Balancing chemical reaction equations by inspection
Balancing by inspection is the most basic method used. It works best for simple equations. More complicated ones require experience - if you don't have it and you are not afraid of relatively simple mathematics, you will probably find the algebraic method more effective.
How to balance an equation by inspection? You should follow these four basic rules:
- Start with the most complicated compound. Assume there is only one molecule of this compound taking part in the reaction.
- Start balancing atoms present in the lowest number of compounds. Don't be afraid of using fractions at this stage.
- Balance atoms present in most compounds at the end.
- Once all atoms and charges are balanced, remove fractions and find set of the smallest coefficients.
Let's try with ethylene glycol combustion:
C2H6O2 + O2 → CO2 + H2O
The most complicated molecule is that of ethylene glycol, so let's put 1 in front of it. Technically speaking if there is no coefficient, it means there is only one molecule of the compound, but we will put ones into the equations now to differentiate between molecules we have already tried to balance, and those that are not touched yet.
1C2H6O2 + O2 → CO2 + H2O
Both carbon and hydrogen are present in two molecules, oxygen is present in all four molecules. Let's start balancing with carbon and hydrogen. There are two atoms of carbon in ethylene glycol molecule, so let's add 2 in front of CO2.
1C2H6O2 + O2 → 2CO2 + H2O
Carbon is balanced, what about hydrogen? There are six hydrogen atoms on the left side of the reaction, so we need three water molecules on the right to balance hydrogen:
1C2H6O2 + O2 → 2CO2 + 3H2O
Time for oxygen balance. There are seven atoms of oxygen on the right - four in molecules of carbon dioxide and three in water molecules. To balance equation thus we need seven oxygen atoms on the left. Two are already present in the ethylene glycol, so we need five more - 2 1/2 oxygen molecule will do. Remember, we can use fractions at this stage:
1C2H6O2 + 2 1/2O2 → 2CO2 + 3H2O
Right now there are same numbers of atoms on both sides of the equation - but to finish balancing we have to remove the fraction. To do so let's multiply all coefficients by two:
2C2H6O2 + 5O2→ 4CO2 + 6H2O
And finally equation is balanced.
There is additional rule that says:
- Treat polyatomic groups that don't change in the reaction as if they were kind of large 'atoms' - instead of balancing atoms in the group individually, balance group as a whole.
We will use it to balance equation of reaction between calcium carbonate and phosphoric acid:
CaCO3 + H3PO4 → Ca3(PO4)2 + H2O + CO2
Obviously the most complicated molecule - one that we will start with - is that of calcium phosphate, so let's assume there is one such molecule in the balanced equation:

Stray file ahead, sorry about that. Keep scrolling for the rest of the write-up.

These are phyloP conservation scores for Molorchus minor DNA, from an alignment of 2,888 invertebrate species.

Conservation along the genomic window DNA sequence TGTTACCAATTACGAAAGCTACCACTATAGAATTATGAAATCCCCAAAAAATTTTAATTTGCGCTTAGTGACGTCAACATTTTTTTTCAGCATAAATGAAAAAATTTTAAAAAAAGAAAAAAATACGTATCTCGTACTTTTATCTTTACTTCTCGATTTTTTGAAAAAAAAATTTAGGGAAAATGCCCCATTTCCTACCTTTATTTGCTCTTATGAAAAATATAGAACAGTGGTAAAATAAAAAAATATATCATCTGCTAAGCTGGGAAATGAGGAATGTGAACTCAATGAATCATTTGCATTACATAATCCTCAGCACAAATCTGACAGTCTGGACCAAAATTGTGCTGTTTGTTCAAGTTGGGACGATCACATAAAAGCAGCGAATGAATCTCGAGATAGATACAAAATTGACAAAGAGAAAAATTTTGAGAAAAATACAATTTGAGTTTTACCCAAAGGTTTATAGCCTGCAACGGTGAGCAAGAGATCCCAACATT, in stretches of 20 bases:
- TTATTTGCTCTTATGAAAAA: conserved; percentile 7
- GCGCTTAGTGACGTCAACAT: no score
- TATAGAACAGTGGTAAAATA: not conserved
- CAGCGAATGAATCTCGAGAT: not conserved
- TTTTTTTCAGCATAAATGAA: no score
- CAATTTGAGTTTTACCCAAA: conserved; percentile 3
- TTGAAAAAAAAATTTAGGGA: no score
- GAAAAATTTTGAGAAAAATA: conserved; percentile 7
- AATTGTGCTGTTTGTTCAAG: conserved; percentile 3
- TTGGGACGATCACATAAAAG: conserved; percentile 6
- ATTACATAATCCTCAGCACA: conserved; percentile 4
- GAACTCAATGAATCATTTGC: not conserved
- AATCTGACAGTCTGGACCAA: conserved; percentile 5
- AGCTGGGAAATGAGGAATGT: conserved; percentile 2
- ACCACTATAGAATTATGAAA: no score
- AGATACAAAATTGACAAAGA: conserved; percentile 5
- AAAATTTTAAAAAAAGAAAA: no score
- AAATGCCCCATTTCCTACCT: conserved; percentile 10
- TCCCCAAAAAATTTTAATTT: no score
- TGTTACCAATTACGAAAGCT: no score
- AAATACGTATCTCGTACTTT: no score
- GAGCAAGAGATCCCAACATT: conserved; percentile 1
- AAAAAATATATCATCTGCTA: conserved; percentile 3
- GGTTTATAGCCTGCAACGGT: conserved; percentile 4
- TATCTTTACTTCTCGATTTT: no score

CaCO3 + H3PO4 → 1Ca3(PO4)2 + H2O + CO2
We will treat PO4 group (note that to be correct we should treat it as a ion, which we will neglect at the moment in notation) as one large entity (we will make it bold so that it will be easier to spot):
CaCO3 + H3PO4 → 1Ca3(PO4)2 + H2O + CO2
Now, instead of calculating individual atoms of phosphorus and oxygen we can balance PO4 as a whole - there are two such groups in calcium phosphate, thus we need two phosphoric acid molecules on the left side of the equation:
CaCO3 + 2H3PO4 → 1Ca3(PO4)2 + H2O + CO2
We also need three calcium atoms on the left:
3CaCO3 + 2H3PO4 → 1Ca3(PO4)2 + H2O + CO2
What is left to balance? Carbon, oxygen and hydrogen. There are three carbon atoms on the left, so we add 3 in front of CO2 on the right:
3CaCO3 + 2H3PO4 → 1Ca3(PO4)2 + H2O + 3CO2
There are 6 hydrogens on the left - once again we need to add 3 on the right side of the equation, this time in front of H2O:
3CaCO3 + 2H3PO4 → 1Ca3(PO4)2 + 3H2O + 3CO2
Last element to balance is oxygen. We can omit oxygen atoms in PO4 group as they are already balanced. Let's count - on the left side of equation we have 9 atoms of oxygen in calcium carbonate. On the right - there are three oxygen atoms in water molecules and 6 in carbon dioxide - nine together. Reaction equation is balanced.
If there are charged species present (for example in case of net ionic reactions) we have to balance charge as well:
Fe2+ + PO43- → Fe3(PO4)2
This one is relatively easy - most complicated molecule is that of the iron (II) phosphate on the right side. Assuming there is one molecule of Fe3(PO4)2 produced we have to add 3 in front of Fe2+ and 2 in front of PO43- - and equation is balanced.
3Fe2+ + 2PO43- → Fe3(PO4)2
It'is easy to check that charge is balanced too - charge on the right side is zero. On the left side we have 3×(+2) + 2×(-3) = 6-6 = 0 - so everything is correct.
But balancing by inspection have very severe limitations and is sometimes of no use. For example take a look at following reaction:
CH3ONa + NaClO2 + HCl → COCl2 + NaCl + H2O
Balancing by inspection leads nowhere. Using first two rules of starting compound selection we can start with balancing carbon and put 1 in front of CH3ONa which leads to conclusion that there is one molecule of COCl2 produced - and that's about all we can easily do. All other elements are present in several compounds, so whenever we try to put coefficient in front of one molecule, it changes at least two other coefficients. It makes us going into circles. Three hydrogen atoms from the CH3ONa form 1 1/2 water molecule - but we can't continue assuming there is 1 1/2 water molecule on the right, as for sure there will be more water on the right side since there is additional source of hydrogen on the left. No matter which element you select, you end with some circular reasoning.
(Thanks to Wilco for the last example).